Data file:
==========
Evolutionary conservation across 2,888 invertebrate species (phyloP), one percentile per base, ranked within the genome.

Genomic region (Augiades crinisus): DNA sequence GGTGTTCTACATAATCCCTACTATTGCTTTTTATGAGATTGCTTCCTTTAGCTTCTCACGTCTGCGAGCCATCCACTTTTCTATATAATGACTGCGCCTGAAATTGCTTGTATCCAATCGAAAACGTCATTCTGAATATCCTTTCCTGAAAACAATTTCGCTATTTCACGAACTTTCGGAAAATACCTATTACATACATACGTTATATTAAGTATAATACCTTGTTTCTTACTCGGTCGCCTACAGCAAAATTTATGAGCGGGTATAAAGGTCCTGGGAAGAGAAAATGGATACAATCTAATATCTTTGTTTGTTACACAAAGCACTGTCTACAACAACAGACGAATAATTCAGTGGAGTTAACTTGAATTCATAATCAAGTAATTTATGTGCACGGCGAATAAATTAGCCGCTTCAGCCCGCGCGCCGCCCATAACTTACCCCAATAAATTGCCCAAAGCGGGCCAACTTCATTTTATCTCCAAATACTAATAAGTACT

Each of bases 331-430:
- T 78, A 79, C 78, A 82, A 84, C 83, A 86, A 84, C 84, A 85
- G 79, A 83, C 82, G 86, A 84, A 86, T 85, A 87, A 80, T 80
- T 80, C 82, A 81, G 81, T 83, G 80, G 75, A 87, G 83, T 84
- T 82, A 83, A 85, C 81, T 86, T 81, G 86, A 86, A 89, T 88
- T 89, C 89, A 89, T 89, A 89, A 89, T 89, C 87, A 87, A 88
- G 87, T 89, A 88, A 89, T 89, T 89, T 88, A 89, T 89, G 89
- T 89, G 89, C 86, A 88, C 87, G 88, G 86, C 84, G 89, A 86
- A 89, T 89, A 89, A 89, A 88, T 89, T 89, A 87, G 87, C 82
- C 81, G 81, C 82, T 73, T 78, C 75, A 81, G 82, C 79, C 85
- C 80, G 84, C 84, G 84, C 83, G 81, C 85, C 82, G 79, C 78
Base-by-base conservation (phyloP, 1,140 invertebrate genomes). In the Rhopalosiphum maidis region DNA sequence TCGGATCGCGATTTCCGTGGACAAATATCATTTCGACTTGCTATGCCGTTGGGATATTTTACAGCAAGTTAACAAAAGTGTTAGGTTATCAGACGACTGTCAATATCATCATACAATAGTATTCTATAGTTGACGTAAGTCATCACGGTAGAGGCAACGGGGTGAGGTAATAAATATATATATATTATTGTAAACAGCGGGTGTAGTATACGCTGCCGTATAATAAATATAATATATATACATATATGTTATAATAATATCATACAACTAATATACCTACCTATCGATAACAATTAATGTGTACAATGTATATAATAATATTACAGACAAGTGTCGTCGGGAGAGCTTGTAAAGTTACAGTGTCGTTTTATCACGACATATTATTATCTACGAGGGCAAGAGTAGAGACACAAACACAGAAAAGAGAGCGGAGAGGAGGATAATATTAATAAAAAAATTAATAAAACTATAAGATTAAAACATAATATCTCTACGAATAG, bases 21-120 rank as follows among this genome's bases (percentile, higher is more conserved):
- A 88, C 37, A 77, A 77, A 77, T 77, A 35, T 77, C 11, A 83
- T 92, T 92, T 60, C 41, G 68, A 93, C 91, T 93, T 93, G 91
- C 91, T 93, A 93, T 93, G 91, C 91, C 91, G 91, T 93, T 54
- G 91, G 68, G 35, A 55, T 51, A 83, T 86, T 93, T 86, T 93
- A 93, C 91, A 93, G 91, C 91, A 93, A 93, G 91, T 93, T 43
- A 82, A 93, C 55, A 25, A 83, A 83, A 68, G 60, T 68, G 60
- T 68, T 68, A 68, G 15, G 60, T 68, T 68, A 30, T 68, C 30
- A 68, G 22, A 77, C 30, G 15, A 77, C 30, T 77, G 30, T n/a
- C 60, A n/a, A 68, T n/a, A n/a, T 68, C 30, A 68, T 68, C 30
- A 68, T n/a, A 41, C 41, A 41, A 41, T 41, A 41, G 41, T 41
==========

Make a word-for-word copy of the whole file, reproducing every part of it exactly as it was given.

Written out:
Evolutionary conservation across 2,888 invertebrate species (phyloP), one percentile per base, ranked within the genome.

Genomic region (Augiades crinisus): DNA sequence GGTGTTCTACATAATCCCTACTATTGCTTTTTATGAGATTGCTTCCTTTAGCTTCTCACGTCTGCGAGCCATCCACTTTTCTATATAATGACTGCGCCTGAAATTGCTTGTATCCAATCGAAAACGTCATTCTGAATATCCTTTCCTGAAAACAATTTCGCTATTTCACGAACTTTCGGAAAATACCTATTACATACATACGTTATATTAAGTATAATACCTTGTTTCTTACTCGGTCGCCTACAGCAAAATTTATGAGCGGGTATAAAGGTCCTGGGAAGAGAAAATGGATACAATCTAATATCTTTGTTTGTTACACAAAGCACTGTCTACAACAACAGACGAATAATTCAGTGGAGTTAACTTGAATTCATAATCAAGTAATTTATGTGCACGGCGAATAAATTAGCCGCTTCAGCCCGCGCGCCGCCCATAACTTACCCCAATAAATTGCCCAAAGCGGGCCAACTTCATTTTATCTCCAAATACTAATAAGTACT

Each of bases 331-430:
- T 78, A 79, C 78, A 82, A 84, C 83, A 86, A 84, C 84, A 85
- G 79, A 83, C 82, G 86, A 84, A 86, T 85, A 87, A 80, T 80
- T 80, C 82, A 81, G 81, T 83, G 80, G 75, A 87, G 83, T 84
- T 82, A 83, A 85, C 81, T 86, T 81, G 86, A 86, A 89, T 88
- T 89, C 89, A 89, T 89, A 89, A 89, T 89, C 87, A 87, A 88
- G 87, T 89, A 88, A 89, T 89, T 89, T 88, A 89, T 89, G 89
- T 89, G 89, C 86, A 88, C 87, G 88, G 86, C 84, G 89, A 86
- A 89, T 89, A 89, A 89, A 88, T 89, T 89, A 87, G 87, C 82
- C 81, G 81, C 82, T 73, T 78, C 75, A 81, G 82, C 79, C 85
- C 80, G 84, C 84, G 84, C 83, G 81, C 85, C 82, G 79, C 78
Base-by-base conservation (phyloP, 1,140 invertebrate genomes). In the Rhopalosiphum maidis region DNA sequence TCGGATCGCGATTTCCGTGGACAAATATCATTTCGACTTGCTATGCCGTTGGGATATTTTACAGCAAGTTAACAAAAGTGTTAGGTTATCAGACGACTGTCAATATCATCATACAATAGTATTCTATAGTTGACGTAAGTCATCACGGTAGAGGCAACGGGGTGAGGTAATAAATATATATATATTATTGTAAACAGCGGGTGTAGTATACGCTGCCGTATAATAAATATAATATATATACATATATGTTATAATAATATCATACAACTAATATACCTACCTATCGATAACAATTAATGTGTACAATGTATATAATAATATTACAGACAAGTGTCGTCGGGAGAGCTTGTAAAGTTACAGTGTCGTTTTATCACGACATATTATTATCTACGAGGGCAAGAGTAGAGACACAAACACAGAAAAGAGAGCGGAGAGGAGGATAATATTAATAAAAAAATTAATAAAACTATAAGATTAAAACATAATATCTCTACGAATAG, bases 21-120 rank as follows among this genome's bases (percentile, higher is more conserved):
- A 88, C 37, A 77, A 77, A 77, T 77, A 35, T 77, C 11, A 83
- T 92, T 92, T 60, C 41, G 68, A 93, C 91, T 93, T 93, G 91
- C 91, T 93, A 93, T 93, G 91, C 91, C 91, G 91, T 93, T 54
- G 91, G 68, G 35, A 55, T 51, A 83, T 86, T 93, T 86, T 93
- A 93, C 91, A 93, G 91, C 91, A 93, A 93, G 91, T 93, T 43
- A 82, A 93, C 55, A 25, A 83, A 83, A 68, G 60, T 68, G 60
- T 68, T 68, A 68, G 15, G 60, T 68, T 68, A 30, T 68, C 30
- A 68, G 22, A 77, C 30, G 15, A 77, C 30, T 77, G 30, T n/a
- C 60, A n/a, A 68, T n/a, A n/a, T 68, C 30, A 68, T 68, C 30
- A 68, T n/a, A 41, C 41, A 41, A 41, T 41, A 41, G 41, T 41